It is the mind that tells us that we do or should have control over something, when in fact we may not (So, why go there anyway!?). These false expectations around control add to our worry list (when we could rather just let them go).
What do we really have control over?
Take this quick ‘test’ [adapted from Forsyth & Eifert, 2007], by reading each statement and noting which ones you believe you can control.
1. How often I think about something.
2. Whether I do something I say I will.
3. Whether other people do what they say they will do.
4. What choices I make.
5. How others respond to my choices.
6. How I spend my time.
7. What someone else is thinking.
8. My values and what is important to me.
9. What I feel at any given point.
10. How I behave towards people.
11. How nervous I get.
12. The direction I want to go in my life.
We can also use reality-checking and problem-solving skills to help us when worry/stress does happen. [And, it is interesting to note one’s level of worry before and after using these skills.]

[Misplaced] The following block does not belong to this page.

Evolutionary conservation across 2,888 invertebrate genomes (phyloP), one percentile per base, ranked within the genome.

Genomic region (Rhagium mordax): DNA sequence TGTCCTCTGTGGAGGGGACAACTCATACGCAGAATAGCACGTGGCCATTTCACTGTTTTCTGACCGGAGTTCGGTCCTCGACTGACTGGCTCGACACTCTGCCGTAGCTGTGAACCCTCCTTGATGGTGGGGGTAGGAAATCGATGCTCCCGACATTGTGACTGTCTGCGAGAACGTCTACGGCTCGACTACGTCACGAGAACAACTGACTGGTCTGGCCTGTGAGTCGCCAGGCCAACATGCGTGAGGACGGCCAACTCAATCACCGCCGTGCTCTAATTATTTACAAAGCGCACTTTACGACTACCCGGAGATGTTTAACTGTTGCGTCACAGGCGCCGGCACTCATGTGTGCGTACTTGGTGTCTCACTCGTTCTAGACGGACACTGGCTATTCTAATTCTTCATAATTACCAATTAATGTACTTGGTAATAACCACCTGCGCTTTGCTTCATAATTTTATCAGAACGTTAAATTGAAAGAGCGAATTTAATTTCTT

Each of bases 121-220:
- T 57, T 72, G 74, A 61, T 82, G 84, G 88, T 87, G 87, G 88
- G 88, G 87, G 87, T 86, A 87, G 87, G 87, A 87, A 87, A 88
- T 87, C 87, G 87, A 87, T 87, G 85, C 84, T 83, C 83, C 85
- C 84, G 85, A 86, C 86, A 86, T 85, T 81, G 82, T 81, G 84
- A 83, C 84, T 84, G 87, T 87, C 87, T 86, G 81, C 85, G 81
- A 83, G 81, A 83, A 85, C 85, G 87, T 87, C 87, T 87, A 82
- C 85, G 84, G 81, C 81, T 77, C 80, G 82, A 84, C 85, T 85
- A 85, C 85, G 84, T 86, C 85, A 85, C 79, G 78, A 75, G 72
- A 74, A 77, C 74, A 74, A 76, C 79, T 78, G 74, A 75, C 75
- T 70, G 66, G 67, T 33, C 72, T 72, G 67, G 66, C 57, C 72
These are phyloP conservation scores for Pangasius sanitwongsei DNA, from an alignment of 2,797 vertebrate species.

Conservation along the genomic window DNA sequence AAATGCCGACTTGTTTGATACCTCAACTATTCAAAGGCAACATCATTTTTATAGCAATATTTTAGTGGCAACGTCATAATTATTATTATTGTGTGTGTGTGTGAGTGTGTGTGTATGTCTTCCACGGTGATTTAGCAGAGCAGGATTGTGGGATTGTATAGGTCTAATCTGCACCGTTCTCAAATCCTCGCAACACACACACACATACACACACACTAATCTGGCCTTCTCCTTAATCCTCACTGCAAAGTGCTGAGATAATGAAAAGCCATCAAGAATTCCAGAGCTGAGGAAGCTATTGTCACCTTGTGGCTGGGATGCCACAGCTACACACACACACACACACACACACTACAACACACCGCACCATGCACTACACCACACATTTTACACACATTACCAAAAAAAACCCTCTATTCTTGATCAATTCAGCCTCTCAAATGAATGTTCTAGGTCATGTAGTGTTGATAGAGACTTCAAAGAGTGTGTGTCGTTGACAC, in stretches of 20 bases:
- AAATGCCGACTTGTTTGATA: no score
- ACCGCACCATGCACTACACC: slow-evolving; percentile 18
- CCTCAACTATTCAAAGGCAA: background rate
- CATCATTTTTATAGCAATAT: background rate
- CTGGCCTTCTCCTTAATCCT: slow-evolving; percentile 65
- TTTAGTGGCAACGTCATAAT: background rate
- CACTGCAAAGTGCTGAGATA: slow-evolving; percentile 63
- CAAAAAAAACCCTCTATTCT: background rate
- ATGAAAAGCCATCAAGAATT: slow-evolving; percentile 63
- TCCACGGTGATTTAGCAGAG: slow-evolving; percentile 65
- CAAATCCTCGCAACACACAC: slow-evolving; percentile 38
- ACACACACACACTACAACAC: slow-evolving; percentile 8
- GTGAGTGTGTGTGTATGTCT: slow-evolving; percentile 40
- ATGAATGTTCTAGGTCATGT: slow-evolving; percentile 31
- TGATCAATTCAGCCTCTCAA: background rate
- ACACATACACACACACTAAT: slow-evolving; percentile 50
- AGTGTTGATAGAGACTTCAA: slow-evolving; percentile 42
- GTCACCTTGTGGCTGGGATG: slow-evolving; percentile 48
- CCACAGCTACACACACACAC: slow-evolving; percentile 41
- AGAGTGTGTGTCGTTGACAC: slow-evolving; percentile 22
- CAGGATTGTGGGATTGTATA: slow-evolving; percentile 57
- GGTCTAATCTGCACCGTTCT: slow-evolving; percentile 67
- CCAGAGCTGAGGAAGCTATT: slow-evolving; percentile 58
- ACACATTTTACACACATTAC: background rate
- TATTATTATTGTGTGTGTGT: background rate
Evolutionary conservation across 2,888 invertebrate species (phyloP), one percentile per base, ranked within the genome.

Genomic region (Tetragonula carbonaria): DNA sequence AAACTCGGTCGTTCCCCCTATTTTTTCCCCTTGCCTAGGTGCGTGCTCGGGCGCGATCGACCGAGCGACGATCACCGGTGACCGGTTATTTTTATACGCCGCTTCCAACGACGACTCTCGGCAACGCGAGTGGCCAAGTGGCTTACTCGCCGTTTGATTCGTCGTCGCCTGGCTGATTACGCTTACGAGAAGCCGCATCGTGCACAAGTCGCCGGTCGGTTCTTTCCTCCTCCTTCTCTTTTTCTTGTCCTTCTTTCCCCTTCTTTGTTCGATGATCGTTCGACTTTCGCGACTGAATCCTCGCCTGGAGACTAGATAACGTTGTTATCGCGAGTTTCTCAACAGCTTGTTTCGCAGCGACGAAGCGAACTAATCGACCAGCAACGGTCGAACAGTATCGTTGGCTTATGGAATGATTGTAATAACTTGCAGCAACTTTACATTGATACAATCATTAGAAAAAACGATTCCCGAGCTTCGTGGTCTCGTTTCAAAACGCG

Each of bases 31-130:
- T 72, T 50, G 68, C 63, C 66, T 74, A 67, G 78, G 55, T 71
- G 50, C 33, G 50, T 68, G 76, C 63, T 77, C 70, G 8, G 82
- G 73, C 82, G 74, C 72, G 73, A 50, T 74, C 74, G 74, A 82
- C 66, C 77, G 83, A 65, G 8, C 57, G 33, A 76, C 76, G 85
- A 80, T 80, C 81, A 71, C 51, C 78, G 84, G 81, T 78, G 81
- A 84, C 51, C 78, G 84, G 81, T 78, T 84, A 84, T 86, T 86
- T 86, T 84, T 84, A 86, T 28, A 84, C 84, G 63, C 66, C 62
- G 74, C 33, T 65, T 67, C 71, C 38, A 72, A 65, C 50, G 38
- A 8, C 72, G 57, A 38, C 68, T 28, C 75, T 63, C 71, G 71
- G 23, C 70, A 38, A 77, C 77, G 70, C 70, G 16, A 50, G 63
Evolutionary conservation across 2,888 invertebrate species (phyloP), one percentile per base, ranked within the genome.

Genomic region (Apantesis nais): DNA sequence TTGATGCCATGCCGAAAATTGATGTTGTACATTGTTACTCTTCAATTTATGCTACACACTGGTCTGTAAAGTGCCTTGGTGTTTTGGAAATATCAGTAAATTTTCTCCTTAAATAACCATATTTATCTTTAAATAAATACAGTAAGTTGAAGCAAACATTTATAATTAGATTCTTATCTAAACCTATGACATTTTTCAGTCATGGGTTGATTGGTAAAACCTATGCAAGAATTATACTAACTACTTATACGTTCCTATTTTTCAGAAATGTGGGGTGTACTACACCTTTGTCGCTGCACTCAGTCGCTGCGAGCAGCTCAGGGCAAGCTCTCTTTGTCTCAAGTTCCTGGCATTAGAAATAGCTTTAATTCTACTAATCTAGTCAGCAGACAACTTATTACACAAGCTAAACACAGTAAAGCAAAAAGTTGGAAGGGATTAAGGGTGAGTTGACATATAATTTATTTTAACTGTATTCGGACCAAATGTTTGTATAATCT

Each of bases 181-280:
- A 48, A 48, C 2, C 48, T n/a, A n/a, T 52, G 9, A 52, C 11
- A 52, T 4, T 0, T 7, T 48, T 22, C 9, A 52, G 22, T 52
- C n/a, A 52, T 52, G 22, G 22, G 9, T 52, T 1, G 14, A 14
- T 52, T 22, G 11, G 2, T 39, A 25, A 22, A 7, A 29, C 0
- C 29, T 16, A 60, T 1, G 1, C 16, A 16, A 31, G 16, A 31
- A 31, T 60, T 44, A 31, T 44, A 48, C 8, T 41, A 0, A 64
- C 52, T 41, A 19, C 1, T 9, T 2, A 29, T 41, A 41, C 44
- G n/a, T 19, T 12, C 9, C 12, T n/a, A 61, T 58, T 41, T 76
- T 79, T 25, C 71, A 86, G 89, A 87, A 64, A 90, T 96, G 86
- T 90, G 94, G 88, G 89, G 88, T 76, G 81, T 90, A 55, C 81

Reality Checking: This helps one keep perspective about a concern (e.g., getting sick from touching something).Explore the evidence in support (e.g., germs can be picked up from contact) or not in support of the situation(e.g., I don’t always get sick when I touch something).
Problem Solving: This helps someone deal with a situation. Let’s take the above germ situation. What can’t I control? (e.g., touching the door knob). What can I control? (e.g., what I can touch it with; cleaning hands afterwards.) What steps can I take around what I can control? (e.g., using a paper towel; using anti-bacterial lotion in purse after.)